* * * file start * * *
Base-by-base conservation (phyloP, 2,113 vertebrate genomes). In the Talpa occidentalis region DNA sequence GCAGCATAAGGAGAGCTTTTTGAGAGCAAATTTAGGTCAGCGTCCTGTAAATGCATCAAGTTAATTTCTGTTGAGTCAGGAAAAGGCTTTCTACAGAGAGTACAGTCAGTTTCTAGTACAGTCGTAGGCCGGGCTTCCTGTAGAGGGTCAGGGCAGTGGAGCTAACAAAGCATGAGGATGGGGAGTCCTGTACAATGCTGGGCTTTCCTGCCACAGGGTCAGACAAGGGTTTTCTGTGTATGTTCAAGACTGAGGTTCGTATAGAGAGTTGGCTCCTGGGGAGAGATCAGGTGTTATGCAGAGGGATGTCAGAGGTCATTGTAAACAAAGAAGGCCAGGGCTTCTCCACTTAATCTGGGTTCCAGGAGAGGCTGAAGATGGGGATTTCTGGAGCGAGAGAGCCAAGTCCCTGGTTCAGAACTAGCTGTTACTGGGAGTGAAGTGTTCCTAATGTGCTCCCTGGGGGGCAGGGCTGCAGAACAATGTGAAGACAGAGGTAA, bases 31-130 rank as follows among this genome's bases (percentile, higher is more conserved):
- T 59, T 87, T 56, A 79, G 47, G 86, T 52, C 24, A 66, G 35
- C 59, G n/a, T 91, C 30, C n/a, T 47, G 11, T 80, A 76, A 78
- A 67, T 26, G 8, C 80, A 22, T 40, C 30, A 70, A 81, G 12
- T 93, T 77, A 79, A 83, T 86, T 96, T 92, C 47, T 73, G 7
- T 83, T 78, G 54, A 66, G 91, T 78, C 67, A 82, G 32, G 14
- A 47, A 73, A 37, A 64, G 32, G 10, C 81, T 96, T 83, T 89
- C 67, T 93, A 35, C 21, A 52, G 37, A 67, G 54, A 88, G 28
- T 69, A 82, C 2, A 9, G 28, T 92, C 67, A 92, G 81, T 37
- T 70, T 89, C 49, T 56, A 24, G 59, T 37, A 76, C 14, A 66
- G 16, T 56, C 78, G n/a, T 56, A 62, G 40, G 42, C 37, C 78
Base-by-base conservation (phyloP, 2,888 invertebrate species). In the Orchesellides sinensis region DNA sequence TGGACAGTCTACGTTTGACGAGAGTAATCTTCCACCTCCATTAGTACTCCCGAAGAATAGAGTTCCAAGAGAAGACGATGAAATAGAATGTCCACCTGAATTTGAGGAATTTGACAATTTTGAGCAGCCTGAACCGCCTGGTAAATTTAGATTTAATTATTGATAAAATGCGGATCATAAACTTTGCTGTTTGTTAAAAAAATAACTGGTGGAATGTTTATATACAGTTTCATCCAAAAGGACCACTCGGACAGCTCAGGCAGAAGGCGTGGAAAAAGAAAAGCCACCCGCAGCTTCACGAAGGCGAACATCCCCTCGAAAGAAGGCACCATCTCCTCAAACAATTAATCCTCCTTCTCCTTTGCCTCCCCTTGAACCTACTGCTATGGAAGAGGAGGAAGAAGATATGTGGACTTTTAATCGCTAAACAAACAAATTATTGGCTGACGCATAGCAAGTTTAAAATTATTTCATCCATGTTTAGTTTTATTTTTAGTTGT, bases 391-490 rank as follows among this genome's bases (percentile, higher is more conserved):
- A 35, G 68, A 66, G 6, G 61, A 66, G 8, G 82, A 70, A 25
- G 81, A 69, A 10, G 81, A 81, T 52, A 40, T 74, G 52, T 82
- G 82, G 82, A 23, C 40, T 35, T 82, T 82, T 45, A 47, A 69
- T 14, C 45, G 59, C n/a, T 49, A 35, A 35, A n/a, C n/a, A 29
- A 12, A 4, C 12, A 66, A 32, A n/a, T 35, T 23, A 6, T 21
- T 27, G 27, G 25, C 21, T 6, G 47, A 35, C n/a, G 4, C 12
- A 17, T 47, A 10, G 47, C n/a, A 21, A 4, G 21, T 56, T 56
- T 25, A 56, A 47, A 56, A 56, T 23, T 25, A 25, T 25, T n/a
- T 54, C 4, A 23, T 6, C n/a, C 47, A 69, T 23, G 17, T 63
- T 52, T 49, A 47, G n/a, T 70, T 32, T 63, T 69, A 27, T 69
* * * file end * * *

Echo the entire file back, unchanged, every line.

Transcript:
Base-by-base conservation (phyloP, 2,113 vertebrate genomes). In the Talpa occidentalis region DNA sequence GCAGCATAAGGAGAGCTTTTTGAGAGCAAATTTAGGTCAGCGTCCTGTAAATGCATCAAGTTAATTTCTGTTGAGTCAGGAAAAGGCTTTCTACAGAGAGTACAGTCAGTTTCTAGTACAGTCGTAGGCCGGGCTTCCTGTAGAGGGTCAGGGCAGTGGAGCTAACAAAGCATGAGGATGGGGAGTCCTGTACAATGCTGGGCTTTCCTGCCACAGGGTCAGACAAGGGTTTTCTGTGTATGTTCAAGACTGAGGTTCGTATAGAGAGTTGGCTCCTGGGGAGAGATCAGGTGTTATGCAGAGGGATGTCAGAGGTCATTGTAAACAAAGAAGGCCAGGGCTTCTCCACTTAATCTGGGTTCCAGGAGAGGCTGAAGATGGGGATTTCTGGAGCGAGAGAGCCAAGTCCCTGGTTCAGAACTAGCTGTTACTGGGAGTGAAGTGTTCCTAATGTGCTCCCTGGGGGGCAGGGCTGCAGAACAATGTGAAGACAGAGGTAA, bases 31-130 rank as follows among this genome's bases (percentile, higher is more conserved):
- T 59, T 87, T 56, A 79, G 47, G 86, T 52, C 24, A 66, G 35
- C 59, G n/a, T 91, C 30, C n/a, T 47, G 11, T 80, A 76, A 78
- A 67, T 26, G 8, C 80, A 22, T 40, C 30, A 70, A 81, G 12
- T 93, T 77, A 79, A 83, T 86, T 96, T 92, C 47, T 73, G 7
- T 83, T 78, G 54, A 66, G 91, T 78, C 67, A 82, G 32, G 14
- A 47, A 73, A 37, A 64, G 32, G 10, C 81, T 96, T 83, T 89
- C 67, T 93, A 35, C 21, A 52, G 37, A 67, G 54, A 88, G 28
- T 69, A 82, C 2, A 9, G 28, T 92, C 67, A 92, G 81, T 37
- T 70, T 89, C 49, T 56, A 24, G 59, T 37, A 76, C 14, A 66
- G 16, T 56, C 78, G n/a, T 56, A 62, G 40, G 42, C 37, C 78
Base-by-base conservation (phyloP, 2,888 invertebrate species). In the Orchesellides sinensis region DNA sequence TGGACAGTCTACGTTTGACGAGAGTAATCTTCCACCTCCATTAGTACTCCCGAAGAATAGAGTTCCAAGAGAAGACGATGAAATAGAATGTCCACCTGAATTTGAGGAATTTGACAATTTTGAGCAGCCTGAACCGCCTGGTAAATTTAGATTTAATTATTGATAAAATGCGGATCATAAACTTTGCTGTTTGTTAAAAAAATAACTGGTGGAATGTTTATATACAGTTTCATCCAAAAGGACCACTCGGACAGCTCAGGCAGAAGGCGTGGAAAAAGAAAAGCCACCCGCAGCTTCACGAAGGCGAACATCCCCTCGAAAGAAGGCACCATCTCCTCAAACAATTAATCCTCCTTCTCCTTTGCCTCCCCTTGAACCTACTGCTATGGAAGAGGAGGAAGAAGATATGTGGACTTTTAATCGCTAAACAAACAAATTATTGGCTGACGCATAGCAAGTTTAAAATTATTTCATCCATGTTTAGTTTTATTTTTAGTTGT, bases 391-490 rank as follows among this genome's bases (percentile, higher is more conserved):
- A 35, G 68, A 66, G 6, G 61, A 66, G 8, G 82, A 70, A 25
- G 81, A 69, A 10, G 81, A 81, T 52, A 40, T 74, G 52, T 82
- G 82, G 82, A 23, C 40, T 35, T 82, T 82, T 45, A 47, A 69
- T 14, C 45, G 59, C n/a, T 49, A 35, A 35, A n/a, C n/a, A 29
- A 12, A 4, C 12, A 66, A 32, A n/a, T 35, T 23, A 6, T 21
- T 27, G 27, G 25, C 21, T 6, G 47, A 35, C n/a, G 4, C 12
- A 17, T 47, A 10, G 47, C n/a, A 21, A 4, G 21, T 56, T 56
- T 25, A 56, A 47, A 56, A 56, T 23, T 25, A 25, T 25, T n/a
- T 54, C 4, A 23, T 6, C n/a, C 47, A 69, T 23, G 17, T 63
- T 52, T 49, A 47, G n/a, T 70, T 32, T 63, T 69, A 27, T 69